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Re: Circular gears P and Q start rotating at the same time at
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16 Aug 2017, 08:38
very easy if you apply relative speed concept Relative speed of P & Q is 30 RPM so 30 Revolution in 60 sec then 6 revolution will take 12 second Ans..



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Re: Circular gears P and Q start rotating at the same time at
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13 Nov 2017, 16:10
Bunuel wrote: enigma123 wrote: Circular gears P & Q start rotating at the same time at constant speeds. Gear P makes 10 revolutions per minute and Gear Q makes 40 revolutions per minute. How many seconds after the gears start rotating will gear Q have made exactly 6 more revolutions than gear P ?
A. 6 B. 8 C. 10 D. 12 E. 15
Aany idea how to solve this? Note that we are given revolutions per minute and asked about revolutions in seconds. So we should transform per minute to per second. Gear P makes 10 revolutions per minute > gear P makes 10/60 revolutions per second; Gear Q makes 40 revolutions per minute > gear Q makes 40/60 revolutions per second. Let \(t\) be the time in seconds needed for Q to make exactly 6 more revolutions than gear P > \(\frac{10}{60}t+6=\frac{40}{60}t\) > \(t=12\). Answer: D. Hope it's clear. BunuelI did this exercise using relative velocity: P=> 10rev/60sec / Q=> 40rev/60sec / Vrel= 30rev/60sec or Vrel= 1rev/2sec Ω So, 6 revolutions will take 12 seconds Does it make sense? Or it was a lucky guess?! TKS!!!



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Re: Circular gears P and Q start rotating at the same time at
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13 Nov 2017, 17:41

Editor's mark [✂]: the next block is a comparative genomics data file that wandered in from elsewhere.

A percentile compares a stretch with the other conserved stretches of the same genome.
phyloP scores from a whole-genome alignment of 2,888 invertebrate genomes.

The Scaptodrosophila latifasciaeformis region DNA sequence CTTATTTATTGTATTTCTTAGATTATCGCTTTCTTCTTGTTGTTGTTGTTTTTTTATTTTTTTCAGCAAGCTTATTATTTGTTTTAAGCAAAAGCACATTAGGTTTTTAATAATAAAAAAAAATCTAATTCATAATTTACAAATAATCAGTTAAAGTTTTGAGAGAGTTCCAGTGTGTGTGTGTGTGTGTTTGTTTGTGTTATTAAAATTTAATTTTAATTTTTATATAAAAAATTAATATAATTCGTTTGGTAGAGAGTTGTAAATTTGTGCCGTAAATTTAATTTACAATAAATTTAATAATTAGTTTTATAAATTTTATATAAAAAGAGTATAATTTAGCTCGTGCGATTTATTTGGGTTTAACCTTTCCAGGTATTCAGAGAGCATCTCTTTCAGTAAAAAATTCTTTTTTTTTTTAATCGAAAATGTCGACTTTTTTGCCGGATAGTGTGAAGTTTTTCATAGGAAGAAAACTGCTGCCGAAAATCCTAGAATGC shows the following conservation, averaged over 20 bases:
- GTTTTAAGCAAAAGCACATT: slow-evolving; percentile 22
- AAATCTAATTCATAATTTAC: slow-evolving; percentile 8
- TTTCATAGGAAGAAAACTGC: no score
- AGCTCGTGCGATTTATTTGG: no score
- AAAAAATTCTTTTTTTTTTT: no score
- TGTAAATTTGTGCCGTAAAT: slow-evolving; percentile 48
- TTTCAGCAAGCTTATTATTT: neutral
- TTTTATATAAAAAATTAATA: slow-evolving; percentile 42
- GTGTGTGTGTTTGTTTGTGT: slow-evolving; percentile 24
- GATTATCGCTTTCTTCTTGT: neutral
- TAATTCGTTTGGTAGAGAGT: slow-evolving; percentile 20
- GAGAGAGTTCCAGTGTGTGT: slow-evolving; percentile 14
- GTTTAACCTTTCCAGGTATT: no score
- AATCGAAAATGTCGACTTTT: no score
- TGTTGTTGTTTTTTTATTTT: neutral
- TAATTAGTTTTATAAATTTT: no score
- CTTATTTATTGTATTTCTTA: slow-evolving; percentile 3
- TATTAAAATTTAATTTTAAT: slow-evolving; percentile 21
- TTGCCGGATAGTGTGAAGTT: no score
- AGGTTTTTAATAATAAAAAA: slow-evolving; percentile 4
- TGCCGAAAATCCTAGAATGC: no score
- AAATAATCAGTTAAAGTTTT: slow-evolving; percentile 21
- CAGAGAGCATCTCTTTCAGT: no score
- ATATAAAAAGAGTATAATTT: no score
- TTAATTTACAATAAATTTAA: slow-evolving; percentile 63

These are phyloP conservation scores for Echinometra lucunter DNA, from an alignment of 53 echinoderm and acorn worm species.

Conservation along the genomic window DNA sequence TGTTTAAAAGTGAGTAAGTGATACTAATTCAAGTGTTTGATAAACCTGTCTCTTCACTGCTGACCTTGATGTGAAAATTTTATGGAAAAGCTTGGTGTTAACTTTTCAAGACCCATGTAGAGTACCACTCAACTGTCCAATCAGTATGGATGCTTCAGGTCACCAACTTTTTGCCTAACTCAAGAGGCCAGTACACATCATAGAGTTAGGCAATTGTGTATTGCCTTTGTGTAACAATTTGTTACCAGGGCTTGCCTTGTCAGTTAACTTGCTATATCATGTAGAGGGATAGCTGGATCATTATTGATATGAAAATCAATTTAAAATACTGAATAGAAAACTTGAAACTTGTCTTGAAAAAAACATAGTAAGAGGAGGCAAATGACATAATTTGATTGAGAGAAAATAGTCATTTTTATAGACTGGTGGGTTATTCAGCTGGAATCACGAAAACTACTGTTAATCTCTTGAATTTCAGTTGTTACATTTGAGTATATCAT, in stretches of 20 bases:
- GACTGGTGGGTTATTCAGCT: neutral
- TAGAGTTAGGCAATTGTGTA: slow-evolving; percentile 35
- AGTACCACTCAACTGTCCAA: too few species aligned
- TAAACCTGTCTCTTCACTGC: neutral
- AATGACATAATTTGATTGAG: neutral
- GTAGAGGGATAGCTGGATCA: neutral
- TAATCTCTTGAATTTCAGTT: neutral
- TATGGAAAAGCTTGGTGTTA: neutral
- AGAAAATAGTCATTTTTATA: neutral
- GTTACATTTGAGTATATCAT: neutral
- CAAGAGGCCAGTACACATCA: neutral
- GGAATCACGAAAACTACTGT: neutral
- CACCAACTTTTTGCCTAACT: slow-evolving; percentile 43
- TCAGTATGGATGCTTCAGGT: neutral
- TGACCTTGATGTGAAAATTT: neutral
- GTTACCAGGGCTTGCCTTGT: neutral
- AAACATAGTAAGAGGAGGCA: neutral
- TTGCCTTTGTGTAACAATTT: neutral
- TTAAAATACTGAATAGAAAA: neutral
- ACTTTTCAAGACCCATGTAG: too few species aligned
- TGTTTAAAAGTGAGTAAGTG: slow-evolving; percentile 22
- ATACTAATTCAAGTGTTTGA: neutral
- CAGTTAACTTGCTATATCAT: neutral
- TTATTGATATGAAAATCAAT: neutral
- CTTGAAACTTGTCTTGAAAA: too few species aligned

GuilhermeAzevedo wrote: Bunuel wrote: enigma123 wrote: Circular gears P & Q start rotating at the same time at constant speeds. Gear P makes 10 revolutions per minute and Gear Q makes 40 revolutions per minute. How many seconds after the gears start rotating will gear Q have made exactly 6 more revolutions than gear P ?
A. 6 B. 8 C. 10 D. 12 E. 15
Aany idea how to solve this? Note that we are given revolutions per minute and asked about revolutions in seconds. So we should transform per minute to per second. Gear P makes 10 revolutions per minute > gear P makes 10/60 revolutions per second; Gear Q makes 40 revolutions per minute > gear Q makes 40/60 revolutions per second. Let \(t\) be the time in seconds needed for Q to make exactly 6 more revolutions than gear P > \(\frac{10}{60}t+6=\frac{40}{60}t\) > \(t=12\). Answer: D. Hope it's clear. BunuelI did this exercise using relative velocity: P=> 10rev/60sec / Q=> 40rev/60sec / Vrel= 30rev/60sec or Vrel= 1rev/2sec Ω So, 6 revolutions will take 12 seconds Does it make sense? Or it was a lucky guess?! TKS!!! Sorry not Bunnel, but I did it in the same way. Also, below is a method. 10T+6=40T ; 30T=6; T=1/5. now we have to convert it sec. so 1/5*60= 12



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Re: Circular gears P and Q start rotating at the same time at